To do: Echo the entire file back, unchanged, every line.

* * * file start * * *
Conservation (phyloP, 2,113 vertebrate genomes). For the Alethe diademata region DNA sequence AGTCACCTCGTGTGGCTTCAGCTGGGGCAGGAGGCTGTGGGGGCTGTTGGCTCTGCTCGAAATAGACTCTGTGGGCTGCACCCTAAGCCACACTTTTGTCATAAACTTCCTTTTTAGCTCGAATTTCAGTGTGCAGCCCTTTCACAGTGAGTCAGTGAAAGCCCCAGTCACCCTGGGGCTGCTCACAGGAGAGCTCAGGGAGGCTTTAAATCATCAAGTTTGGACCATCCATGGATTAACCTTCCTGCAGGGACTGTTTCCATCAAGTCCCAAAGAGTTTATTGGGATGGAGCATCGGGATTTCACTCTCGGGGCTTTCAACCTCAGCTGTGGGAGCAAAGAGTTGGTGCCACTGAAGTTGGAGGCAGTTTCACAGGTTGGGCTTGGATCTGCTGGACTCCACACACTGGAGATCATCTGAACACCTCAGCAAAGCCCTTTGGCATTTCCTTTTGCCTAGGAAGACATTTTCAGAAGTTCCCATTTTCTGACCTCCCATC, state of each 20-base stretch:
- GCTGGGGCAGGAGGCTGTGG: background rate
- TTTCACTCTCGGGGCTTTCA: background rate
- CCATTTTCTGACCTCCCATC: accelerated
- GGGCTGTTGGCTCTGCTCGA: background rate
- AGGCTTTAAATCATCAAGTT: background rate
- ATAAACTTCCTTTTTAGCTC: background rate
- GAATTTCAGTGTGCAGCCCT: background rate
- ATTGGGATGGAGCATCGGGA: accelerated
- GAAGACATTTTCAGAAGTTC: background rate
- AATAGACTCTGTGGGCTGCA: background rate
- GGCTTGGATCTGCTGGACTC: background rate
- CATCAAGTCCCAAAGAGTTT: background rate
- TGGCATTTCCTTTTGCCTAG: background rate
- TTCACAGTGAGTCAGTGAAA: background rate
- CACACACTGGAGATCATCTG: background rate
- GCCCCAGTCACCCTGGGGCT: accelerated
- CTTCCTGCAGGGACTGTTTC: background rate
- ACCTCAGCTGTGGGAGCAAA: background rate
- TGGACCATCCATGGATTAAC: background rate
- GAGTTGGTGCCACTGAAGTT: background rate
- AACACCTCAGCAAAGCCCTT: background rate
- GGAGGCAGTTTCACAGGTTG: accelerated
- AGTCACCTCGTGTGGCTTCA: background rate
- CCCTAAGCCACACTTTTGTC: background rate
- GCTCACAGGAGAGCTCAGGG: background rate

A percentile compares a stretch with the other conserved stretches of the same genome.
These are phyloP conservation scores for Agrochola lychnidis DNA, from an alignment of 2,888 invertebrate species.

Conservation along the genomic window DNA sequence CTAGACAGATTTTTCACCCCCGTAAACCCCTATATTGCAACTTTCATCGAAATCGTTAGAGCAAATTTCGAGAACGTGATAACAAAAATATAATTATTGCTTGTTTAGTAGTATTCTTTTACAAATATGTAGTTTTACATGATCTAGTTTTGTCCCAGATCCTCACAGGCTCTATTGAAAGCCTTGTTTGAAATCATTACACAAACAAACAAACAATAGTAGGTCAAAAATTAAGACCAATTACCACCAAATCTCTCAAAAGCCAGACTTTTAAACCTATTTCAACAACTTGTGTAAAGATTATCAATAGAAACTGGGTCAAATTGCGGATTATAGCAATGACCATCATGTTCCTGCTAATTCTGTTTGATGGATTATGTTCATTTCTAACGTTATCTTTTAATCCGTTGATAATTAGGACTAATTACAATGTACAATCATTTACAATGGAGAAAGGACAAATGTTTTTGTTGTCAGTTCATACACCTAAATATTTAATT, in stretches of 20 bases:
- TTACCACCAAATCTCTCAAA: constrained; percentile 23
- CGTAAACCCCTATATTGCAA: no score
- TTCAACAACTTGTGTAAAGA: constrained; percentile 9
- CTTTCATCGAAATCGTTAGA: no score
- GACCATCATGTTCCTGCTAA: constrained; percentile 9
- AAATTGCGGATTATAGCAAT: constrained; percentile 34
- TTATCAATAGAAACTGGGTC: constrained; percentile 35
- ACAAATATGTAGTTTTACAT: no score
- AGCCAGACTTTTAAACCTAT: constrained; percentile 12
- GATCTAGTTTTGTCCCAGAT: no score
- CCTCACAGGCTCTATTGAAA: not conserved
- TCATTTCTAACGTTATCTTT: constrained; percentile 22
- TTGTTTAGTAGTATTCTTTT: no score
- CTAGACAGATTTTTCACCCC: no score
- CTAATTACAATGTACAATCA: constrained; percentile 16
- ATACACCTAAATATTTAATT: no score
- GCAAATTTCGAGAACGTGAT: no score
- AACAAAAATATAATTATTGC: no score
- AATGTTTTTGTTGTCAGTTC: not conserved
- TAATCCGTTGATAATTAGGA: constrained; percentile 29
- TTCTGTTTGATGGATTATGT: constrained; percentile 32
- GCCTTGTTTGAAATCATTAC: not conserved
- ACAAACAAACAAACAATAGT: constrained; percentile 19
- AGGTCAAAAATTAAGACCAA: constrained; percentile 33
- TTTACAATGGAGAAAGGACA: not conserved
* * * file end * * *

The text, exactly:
Conservation (phyloP, 2,113 vertebrate genomes). For the Alethe diademata region DNA sequence AGTCACCTCGTGTGGCTTCAGCTGGGGCAGGAGGCTGTGGGGGCTGTTGGCTCTGCTCGAAATAGACTCTGTGGGCTGCACCCTAAGCCACACTTTTGTCATAAACTTCCTTTTTAGCTCGAATTTCAGTGTGCAGCCCTTTCACAGTGAGTCAGTGAAAGCCCCAGTCACCCTGGGGCTGCTCACAGGAGAGCTCAGGGAGGCTTTAAATCATCAAGTTTGGACCATCCATGGATTAACCTTCCTGCAGGGACTGTTTCCATCAAGTCCCAAAGAGTTTATTGGGATGGAGCATCGGGATTTCACTCTCGGGGCTTTCAACCTCAGCTGTGGGAGCAAAGAGTTGGTGCCACTGAAGTTGGAGGCAGTTTCACAGGTTGGGCTTGGATCTGCTGGACTCCACACACTGGAGATCATCTGAACACCTCAGCAAAGCCCTTTGGCATTTCCTTTTGCCTAGGAAGACATTTTCAGAAGTTCCCATTTTCTGACCTCCCATC, state of each 20-base stretch:
- GCTGGGGCAGGAGGCTGTGG: background rate
- TTTCACTCTCGGGGCTTTCA: background rate
- CCATTTTCTGACCTCCCATC: accelerated
- GGGCTGTTGGCTCTGCTCGA: background rate
- AGGCTTTAAATCATCAAGTT: background rate
- ATAAACTTCCTTTTTAGCTC: background rate
- GAATTTCAGTGTGCAGCCCT: background rate
- ATTGGGATGGAGCATCGGGA: accelerated
- GAAGACATTTTCAGAAGTTC: background rate
- AATAGACTCTGTGGGCTGCA: background rate
- GGCTTGGATCTGCTGGACTC: background rate
- CATCAAGTCCCAAAGAGTTT: background rate
- TGGCATTTCCTTTTGCCTAG: background rate
- TTCACAGTGAGTCAGTGAAA: background rate
- CACACACTGGAGATCATCTG: background rate
- GCCCCAGTCACCCTGGGGCT: accelerated
- CTTCCTGCAGGGACTGTTTC: background rate
- ACCTCAGCTGTGGGAGCAAA: background rate
- TGGACCATCCATGGATTAAC: background rate
- GAGTTGGTGCCACTGAAGTT: background rate
- AACACCTCAGCAAAGCCCTT: background rate
- GGAGGCAGTTTCACAGGTTG: accelerated
- AGTCACCTCGTGTGGCTTCA: background rate
- CCCTAAGCCACACTTTTGTC: background rate
- GCTCACAGGAGAGCTCAGGG: background rate

A percentile compares a stretch with the other conserved stretches of the same genome.
These are phyloP conservation scores for Agrochola lychnidis DNA, from an alignment of 2,888 invertebrate species.

Conservation along the genomic window DNA sequence CTAGACAGATTTTTCACCCCCGTAAACCCCTATATTGCAACTTTCATCGAAATCGTTAGAGCAAATTTCGAGAACGTGATAACAAAAATATAATTATTGCTTGTTTAGTAGTATTCTTTTACAAATATGTAGTTTTACATGATCTAGTTTTGTCCCAGATCCTCACAGGCTCTATTGAAAGCCTTGTTTGAAATCATTACACAAACAAACAAACAATAGTAGGTCAAAAATTAAGACCAATTACCACCAAATCTCTCAAAAGCCAGACTTTTAAACCTATTTCAACAACTTGTGTAAAGATTATCAATAGAAACTGGGTCAAATTGCGGATTATAGCAATGACCATCATGTTCCTGCTAATTCTGTTTGATGGATTATGTTCATTTCTAACGTTATCTTTTAATCCGTTGATAATTAGGACTAATTACAATGTACAATCATTTACAATGGAGAAAGGACAAATGTTTTTGTTGTCAGTTCATACACCTAAATATTTAATT, in stretches of 20 bases:
- TTACCACCAAATCTCTCAAA: constrained; percentile 23
- CGTAAACCCCTATATTGCAA: no score
- TTCAACAACTTGTGTAAAGA: constrained; percentile 9
- CTTTCATCGAAATCGTTAGA: no score
- GACCATCATGTTCCTGCTAA: constrained; percentile 9
- AAATTGCGGATTATAGCAAT: constrained; percentile 34
- TTATCAATAGAAACTGGGTC: constrained; percentile 35
- ACAAATATGTAGTTTTACAT: no score
- AGCCAGACTTTTAAACCTAT: constrained; percentile 12
- GATCTAGTTTTGTCCCAGAT: no score
- CCTCACAGGCTCTATTGAAA: not conserved
- TCATTTCTAACGTTATCTTT: constrained; percentile 22
- TTGTTTAGTAGTATTCTTTT: no score
- CTAGACAGATTTTTCACCCC: no score
- CTAATTACAATGTACAATCA: constrained; percentile 16
- ATACACCTAAATATTTAATT: no score
- GCAAATTTCGAGAACGTGAT: no score
- AACAAAAATATAATTATTGC: no score
- AATGTTTTTGTTGTCAGTTC: not conserved
- TAATCCGTTGATAATTAGGA: constrained; percentile 29
- TTCTGTTTGATGGATTATGT: constrained; percentile 32
- GCCTTGTTTGAAATCATTAC: not conserved
- ACAAACAAACAAACAATAGT: constrained; percentile 19
- AGGTCAAAAATTAAGACCAA: constrained; percentile 33
- TTTACAATGGAGAAAGGACA: not conserved